Turning 60 soon? Here are 3 smart money moves that will improve life in retirement

view original post

Show Caption
Hide Caption

Allworth Advice: Running out of money in retirement

Amy Wagner with Allworth Financial discusses running out of money during retirement.

Allworth Financial, Cincinnati Enquirer

Those nearing retirement have many factors to consider, but by making a few financial decisions early on, you can protect yourself from the risks that lie ahead. Begin thinking about long-term care, medical insurance, and retirement spending before saying goodbye to your working years.

According to the U.S. Department of Health and Human Services, 70% of Americans will need some form of long-term care in retirement, with a median annual cost north of $100,000. The big question at this moment is not whether a retiree will experience a long-term care need, but how they will afford the care they need. 

Long-term care insurance

Long-term care insurance can help supplement part or all of the long-term care expenses incurred by Americans today. Typically, long-term care insurance offers a daily coverage amount up to a maximum annual coverage. This daily benefit can cover care in a skilled nursing facility, which may otherwise be too expensive.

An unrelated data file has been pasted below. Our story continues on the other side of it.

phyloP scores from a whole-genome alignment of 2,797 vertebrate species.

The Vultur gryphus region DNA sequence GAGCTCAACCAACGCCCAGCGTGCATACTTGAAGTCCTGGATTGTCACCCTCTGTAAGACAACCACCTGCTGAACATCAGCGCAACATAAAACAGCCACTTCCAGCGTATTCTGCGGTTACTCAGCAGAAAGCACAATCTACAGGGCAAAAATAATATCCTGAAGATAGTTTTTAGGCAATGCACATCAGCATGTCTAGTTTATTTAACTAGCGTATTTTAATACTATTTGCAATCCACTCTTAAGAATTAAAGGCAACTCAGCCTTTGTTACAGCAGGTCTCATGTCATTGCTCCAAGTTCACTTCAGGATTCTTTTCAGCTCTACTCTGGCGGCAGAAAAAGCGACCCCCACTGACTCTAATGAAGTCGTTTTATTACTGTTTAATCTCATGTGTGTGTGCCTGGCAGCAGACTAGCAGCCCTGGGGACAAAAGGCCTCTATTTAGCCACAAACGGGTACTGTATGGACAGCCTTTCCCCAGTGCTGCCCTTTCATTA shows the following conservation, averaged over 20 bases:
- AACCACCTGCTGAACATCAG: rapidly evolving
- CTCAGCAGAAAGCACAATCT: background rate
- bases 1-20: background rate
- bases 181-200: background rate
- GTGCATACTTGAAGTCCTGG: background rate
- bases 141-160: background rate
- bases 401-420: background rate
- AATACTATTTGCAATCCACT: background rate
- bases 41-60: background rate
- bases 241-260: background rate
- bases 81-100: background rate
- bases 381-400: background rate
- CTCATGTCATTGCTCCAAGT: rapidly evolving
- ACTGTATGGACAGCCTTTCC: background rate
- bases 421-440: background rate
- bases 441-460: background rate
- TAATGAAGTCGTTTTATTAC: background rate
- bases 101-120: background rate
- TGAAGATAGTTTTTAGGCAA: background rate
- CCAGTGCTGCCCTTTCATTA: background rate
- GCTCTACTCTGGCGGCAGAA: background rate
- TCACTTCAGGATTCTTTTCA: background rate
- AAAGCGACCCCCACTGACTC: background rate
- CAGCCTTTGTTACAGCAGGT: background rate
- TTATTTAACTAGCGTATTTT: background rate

For Americans looking to bridge the gap between their savings and long-term care needs, long-term care insurance is an attractive option, but comes at a price. Because risk pools are now expecting a high percentage of Americans to have long-term care needs, the price of long-term care insurance can be prohibitively expensive. According to AARP, however, healthy Americans aged 60-65 are at the optimal age to shop for long-term care insurance, due to the combination of affordable monthly premiums and total premium savings over the life of the insured. Buying this coverage today can help cover the unexpected costs of a long-term care stay.

Nursing homes and COVID:  This chain stood out for nationally high death rates as pandemic peaked

Make a healthcare plan

When it comes to planning for retirement, one of the greatest obstacles involves health insurance coverage. For most Americans, health insurance in retirement involves qualifying for Medicare and purchasing a Medicare supplement plan. However, Medicare eligibility begins at age 65, so navigating the years between retirement and Medicare eligibility is a major consideration.

Before leaving your employer, understand your employee benefits. Few benefit plans allow employees to continue group medical coverage after they stop working. COBRA coverage, however, may provide a buffer by offering at least 18 months of continued coverage under an employer’s plan. It should be noted that continued coverage under COBRA is often more expensive to an employee than their employer plan, since employers often subsidize the cost.

Retirement:  Be prepared to spend over $300,000 on health care